In accordance with an improved mode of operation for reducing the residence times of the precipitated rubber-filler mixture in the precipitant bath and for avoiding the diffusion of the plasticizer oil from the filler into the rubber, the process of this invention is executed, in practice, advantageously in a hollow cylindrical vessel without internal parts in a continuous operation. Around the inlet nozzle for the dispersion mixture to be precipitated, several nozzles are arranged on the bottom of the container for the heating steam and the aqueous solutions of the precipitants. The aqueous solution of the precipitants charged into the vessle is first heated to temperatures of 40°-95°C., preferably 50°-65°C. The steam current produced upon the entrance of the dispersion mixtures into the vessel due to the evaporation of the solvent effects, while supported by the hot-steam stream, a liquid flow which rises in the axis of the vessel. Consequently, a circulating flow is produced in the vessel on the principle of a mammoth pump, wherein the liquid flows downwardly along the vessel wall. Since the fine particles of the precipitated rubber-filler mixtures containing plasticizer oil which are formed within the upwardly oriented liquid current, flow down along the vessel wall together with the liquid due to their greater density as compared to the aqueous solution, these particles can be discharged at the outer rim of the container bottom. In order to keep the precipitant concentration in the precipitant bath at a constant level, hot precipitant liquid is introduced in metered amounts through nozzles arranged around the inlet nozzle for the dispersion mixtures. According to this mode of operation, the precipitation takes place preferably at temperatures of 40°-65°C. and under pressures of 0.5 - 1.2 atmospheres absolute. The time period necessary for the evaporation of the solvent is determined chiefly by the level of liquid in the precipitation vessel; this period generally ranges between 5 and 6 seconds. The residence times of the rubber-filler mixtures containing plasticizer oil in the aqueous precipitant bath generally range from 2 to 5 minutes. The vapors simultaneously formed during the precipitation and simultaneous evaporation are conducted to a condenser via an outlet vent at the vessel lid.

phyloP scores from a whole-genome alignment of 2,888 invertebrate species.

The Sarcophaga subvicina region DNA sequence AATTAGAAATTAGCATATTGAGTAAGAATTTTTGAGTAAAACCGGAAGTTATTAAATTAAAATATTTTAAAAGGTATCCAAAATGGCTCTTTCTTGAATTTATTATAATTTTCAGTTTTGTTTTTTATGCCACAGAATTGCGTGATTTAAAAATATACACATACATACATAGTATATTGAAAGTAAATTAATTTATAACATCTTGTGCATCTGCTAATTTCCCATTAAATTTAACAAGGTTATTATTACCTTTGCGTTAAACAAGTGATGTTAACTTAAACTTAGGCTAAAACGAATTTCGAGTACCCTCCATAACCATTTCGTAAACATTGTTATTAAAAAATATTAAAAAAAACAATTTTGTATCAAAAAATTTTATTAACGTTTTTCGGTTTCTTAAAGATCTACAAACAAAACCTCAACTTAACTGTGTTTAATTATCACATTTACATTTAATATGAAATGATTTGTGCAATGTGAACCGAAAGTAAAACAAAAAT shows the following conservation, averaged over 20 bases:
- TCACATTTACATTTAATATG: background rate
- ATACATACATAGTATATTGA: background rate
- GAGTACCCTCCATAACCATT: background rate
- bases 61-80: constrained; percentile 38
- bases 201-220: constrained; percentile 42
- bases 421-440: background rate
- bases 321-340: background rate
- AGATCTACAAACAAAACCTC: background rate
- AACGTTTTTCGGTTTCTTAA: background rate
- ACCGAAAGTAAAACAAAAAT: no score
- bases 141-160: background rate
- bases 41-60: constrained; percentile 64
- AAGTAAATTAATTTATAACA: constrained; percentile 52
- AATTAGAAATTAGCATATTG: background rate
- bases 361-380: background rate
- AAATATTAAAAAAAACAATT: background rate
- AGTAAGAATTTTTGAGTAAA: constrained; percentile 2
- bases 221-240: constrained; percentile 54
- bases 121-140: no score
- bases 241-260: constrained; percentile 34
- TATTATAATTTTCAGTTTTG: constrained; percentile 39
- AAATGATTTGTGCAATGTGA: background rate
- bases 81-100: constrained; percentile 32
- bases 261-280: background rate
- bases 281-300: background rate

In a further embodiment of the process for producing pourable rubber-filler mixtures containing plasticizer oil according to this invention, the mixture of the aqueous plasticizer oil - carbon black dispersion and the aqueous emulsion of the rubber solution is introduced, together with hot aqueous precipitant liquid, into a duct preferably having a rectangular or semicircular cross section. while the precipitated finely divided mixture flows through the duct, the evaporating solvent-water mixtures rises into a hood arranged above the duct and is removed therefrom to a condenser. The length of the duct can be varied as desired in this simple arrangement. However, this length must be dimensioned so that a residence time of the mixture to be precipitated is provided as required for the evaporation of the solvent; this residence time ranges between 5 and 60 seconds at temperatures of 40°-65°C. and pressures of 0.5 - 1.2 atmospheres absolute. After the dewatering and drying of the precipitated product, a pourable, pulverulent plasticized rubber - carbon black mixture is obtained.